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'Long Day's Journey into Night'

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'Long Day's Journey into Night'

'Long Day's Journey into Night'

'Long Day's Journey into Night'

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  • <iframe src="https://www.npr.org/player/embed/1334795/1334796" width="100%" height="290" frameborder="0" scrolling="no" title="NPR embedded audio player">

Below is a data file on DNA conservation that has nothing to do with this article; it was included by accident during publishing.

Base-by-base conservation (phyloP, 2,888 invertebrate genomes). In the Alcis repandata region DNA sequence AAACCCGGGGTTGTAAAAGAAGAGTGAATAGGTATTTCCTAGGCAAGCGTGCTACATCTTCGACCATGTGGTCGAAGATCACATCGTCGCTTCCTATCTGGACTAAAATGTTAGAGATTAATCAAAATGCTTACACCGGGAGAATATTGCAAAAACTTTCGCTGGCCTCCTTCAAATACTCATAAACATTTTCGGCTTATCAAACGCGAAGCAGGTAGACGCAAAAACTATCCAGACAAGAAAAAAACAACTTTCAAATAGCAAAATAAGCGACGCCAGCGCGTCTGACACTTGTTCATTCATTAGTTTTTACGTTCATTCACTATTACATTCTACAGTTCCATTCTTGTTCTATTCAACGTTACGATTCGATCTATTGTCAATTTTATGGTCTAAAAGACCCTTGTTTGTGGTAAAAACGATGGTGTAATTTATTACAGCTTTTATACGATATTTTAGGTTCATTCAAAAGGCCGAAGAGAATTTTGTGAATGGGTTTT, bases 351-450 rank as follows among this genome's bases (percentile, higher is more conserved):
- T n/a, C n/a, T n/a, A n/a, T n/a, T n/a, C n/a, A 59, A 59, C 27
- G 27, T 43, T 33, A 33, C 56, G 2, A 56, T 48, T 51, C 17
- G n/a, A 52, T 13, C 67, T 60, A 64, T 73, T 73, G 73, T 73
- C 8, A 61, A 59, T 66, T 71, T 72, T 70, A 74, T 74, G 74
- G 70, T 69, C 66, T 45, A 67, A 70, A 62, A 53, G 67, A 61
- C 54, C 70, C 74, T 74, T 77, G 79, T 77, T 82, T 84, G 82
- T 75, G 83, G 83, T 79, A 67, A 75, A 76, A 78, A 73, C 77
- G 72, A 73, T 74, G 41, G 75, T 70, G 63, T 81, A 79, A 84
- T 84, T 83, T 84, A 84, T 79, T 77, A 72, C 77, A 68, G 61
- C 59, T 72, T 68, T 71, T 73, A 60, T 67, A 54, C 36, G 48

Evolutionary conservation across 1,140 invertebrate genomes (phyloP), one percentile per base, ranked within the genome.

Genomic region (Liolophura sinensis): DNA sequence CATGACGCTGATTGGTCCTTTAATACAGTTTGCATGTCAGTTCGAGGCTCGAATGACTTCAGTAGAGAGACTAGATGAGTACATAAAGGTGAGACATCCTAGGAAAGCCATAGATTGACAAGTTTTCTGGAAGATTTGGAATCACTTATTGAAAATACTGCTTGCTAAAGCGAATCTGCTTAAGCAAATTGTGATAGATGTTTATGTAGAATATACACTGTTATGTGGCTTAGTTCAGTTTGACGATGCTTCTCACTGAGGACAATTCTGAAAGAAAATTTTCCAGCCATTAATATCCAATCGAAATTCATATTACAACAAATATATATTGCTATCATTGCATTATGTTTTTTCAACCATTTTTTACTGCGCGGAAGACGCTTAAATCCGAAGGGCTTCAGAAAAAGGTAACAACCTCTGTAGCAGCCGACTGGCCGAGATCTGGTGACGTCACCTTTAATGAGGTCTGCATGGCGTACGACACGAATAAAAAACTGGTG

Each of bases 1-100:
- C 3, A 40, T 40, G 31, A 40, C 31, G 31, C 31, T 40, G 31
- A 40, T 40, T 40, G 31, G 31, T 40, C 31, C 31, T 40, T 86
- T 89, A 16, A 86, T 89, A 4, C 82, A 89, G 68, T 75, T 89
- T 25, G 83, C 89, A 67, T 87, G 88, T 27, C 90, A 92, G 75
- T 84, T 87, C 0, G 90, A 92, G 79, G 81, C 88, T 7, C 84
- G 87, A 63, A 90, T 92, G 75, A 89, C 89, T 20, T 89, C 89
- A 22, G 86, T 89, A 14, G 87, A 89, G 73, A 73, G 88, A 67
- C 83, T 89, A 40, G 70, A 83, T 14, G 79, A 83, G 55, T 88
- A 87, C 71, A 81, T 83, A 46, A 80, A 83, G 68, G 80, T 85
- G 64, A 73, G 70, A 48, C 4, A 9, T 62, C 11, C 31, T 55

Before Eugene O'Neil wrote "Long Day's Journey into Night," he'd already won three Pulitzer Prizes and a Nobel. Yet, he felt, to paraphrase the playwright, that his work was "crap." "Long Day's Journey into Night" was his response. It's been called America's greatest play and it's most often remembered as the bleak story of one night and a mother's descent into addiction. It's also about a father's relationship to his sons, and echoes O'Neil's own troubled role as a father. Caitlin Shetterly reports.